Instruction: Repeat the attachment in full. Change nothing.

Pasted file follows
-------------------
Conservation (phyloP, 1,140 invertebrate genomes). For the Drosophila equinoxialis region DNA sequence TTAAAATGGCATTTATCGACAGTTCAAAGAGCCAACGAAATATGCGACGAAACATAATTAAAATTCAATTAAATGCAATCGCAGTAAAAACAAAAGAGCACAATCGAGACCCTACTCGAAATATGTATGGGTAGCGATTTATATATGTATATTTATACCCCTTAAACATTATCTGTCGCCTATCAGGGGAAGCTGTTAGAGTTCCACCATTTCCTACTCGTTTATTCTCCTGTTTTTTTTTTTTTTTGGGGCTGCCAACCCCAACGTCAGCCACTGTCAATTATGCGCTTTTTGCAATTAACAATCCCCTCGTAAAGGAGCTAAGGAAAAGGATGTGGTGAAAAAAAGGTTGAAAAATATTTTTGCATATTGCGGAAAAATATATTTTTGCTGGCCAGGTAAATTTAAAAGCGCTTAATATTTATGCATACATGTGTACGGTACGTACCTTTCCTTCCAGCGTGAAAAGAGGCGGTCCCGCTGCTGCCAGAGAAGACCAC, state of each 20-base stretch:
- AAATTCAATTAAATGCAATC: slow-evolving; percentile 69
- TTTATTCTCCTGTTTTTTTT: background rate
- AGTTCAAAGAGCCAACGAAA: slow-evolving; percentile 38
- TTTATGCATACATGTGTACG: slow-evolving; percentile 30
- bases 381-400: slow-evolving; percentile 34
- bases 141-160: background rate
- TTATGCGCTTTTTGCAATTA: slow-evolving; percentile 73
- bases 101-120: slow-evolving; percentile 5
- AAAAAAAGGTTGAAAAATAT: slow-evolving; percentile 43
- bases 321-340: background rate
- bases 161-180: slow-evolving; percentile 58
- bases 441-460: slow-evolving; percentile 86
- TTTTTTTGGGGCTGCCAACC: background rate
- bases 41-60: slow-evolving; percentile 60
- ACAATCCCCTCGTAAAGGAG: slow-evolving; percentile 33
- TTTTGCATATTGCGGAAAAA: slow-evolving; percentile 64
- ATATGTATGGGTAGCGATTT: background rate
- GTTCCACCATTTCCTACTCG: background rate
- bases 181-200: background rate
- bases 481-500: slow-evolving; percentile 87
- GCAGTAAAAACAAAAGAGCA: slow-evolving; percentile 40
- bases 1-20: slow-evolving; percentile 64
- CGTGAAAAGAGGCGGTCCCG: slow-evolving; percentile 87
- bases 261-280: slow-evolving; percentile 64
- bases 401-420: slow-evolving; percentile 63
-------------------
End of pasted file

Conservation (phyloP, 1,140 invertebrate genomes). For the Drosophila equinoxialis region DNA sequence TTAAAATGGCATTTATCGACAGTTCAAAGAGCCAACGAAATATGCGACGAAACATAATTAAAATTCAATTAAATGCAATCGCAGTAAAAACAAAAGAGCACAATCGAGACCCTACTCGAAATATGTATGGGTAGCGATTTATATATGTATATTTATACCCCTTAAACATTATCTGTCGCCTATCAGGGGAAGCTGTTAGAGTTCCACCATTTCCTACTCGTTTATTCTCCTGTTTTTTTTTTTTTTTGGGGCTGCCAACCCCAACGTCAGCCACTGTCAATTATGCGCTTTTTGCAATTAACAATCCCCTCGTAAAGGAGCTAAGGAAAAGGATGTGGTGAAAAAAAGGTTGAAAAATATTTTTGCATATTGCGGAAAAATATATTTTTGCTGGCCAGGTAAATTTAAAAGCGCTTAATATTTATGCATACATGTGTACGGTACGTACCTTTCCTTCCAGCGTGAAAAGAGGCGGTCCCGCTGCTGCCAGAGAAGACCAC, state of each 20-base stretch:
- AAATTCAATTAAATGCAATC: slow-evolving; percentile 69
- TTTATTCTCCTGTTTTTTTT: background rate
- AGTTCAAAGAGCCAACGAAA: slow-evolving; percentile 38
- TTTATGCATACATGTGTACG: slow-evolving; percentile 30
- bases 381-400: slow-evolving; percentile 34
- bases 141-160: background rate
- TTATGCGCTTTTTGCAATTA: slow-evolving; percentile 73
- bases 101-120: slow-evolving; percentile 5
- AAAAAAAGGTTGAAAAATAT: slow-evolving; percentile 43
- bases 321-340: background rate
- bases 161-180: slow-evolving; percentile 58
- bases 441-460: slow-evolving; percentile 86
- TTTTTTTGGGGCTGCCAACC: background rate
- bases 41-60: slow-evolving; percentile 60
- ACAATCCCCTCGTAAAGGAG: slow-evolving; percentile 33
- TTTTGCATATTGCGGAAAAA: slow-evolving; percentile 64
- ATATGTATGGGTAGCGATTT: background rate
- GTTCCACCATTTCCTACTCG: background rate
- bases 181-200: background rate
- bases 481-500: slow-evolving; percentile 87
- GCAGTAAAAACAAAAGAGCA: slow-evolving; percentile 40
- bases 1-20: slow-evolving; percentile 64
- CGTGAAAAGAGGCGGTCCCG: slow-evolving; percentile 87
- bases 261-280: slow-evolving; percentile 64
- bases 401-420: slow-evolving; percentile 63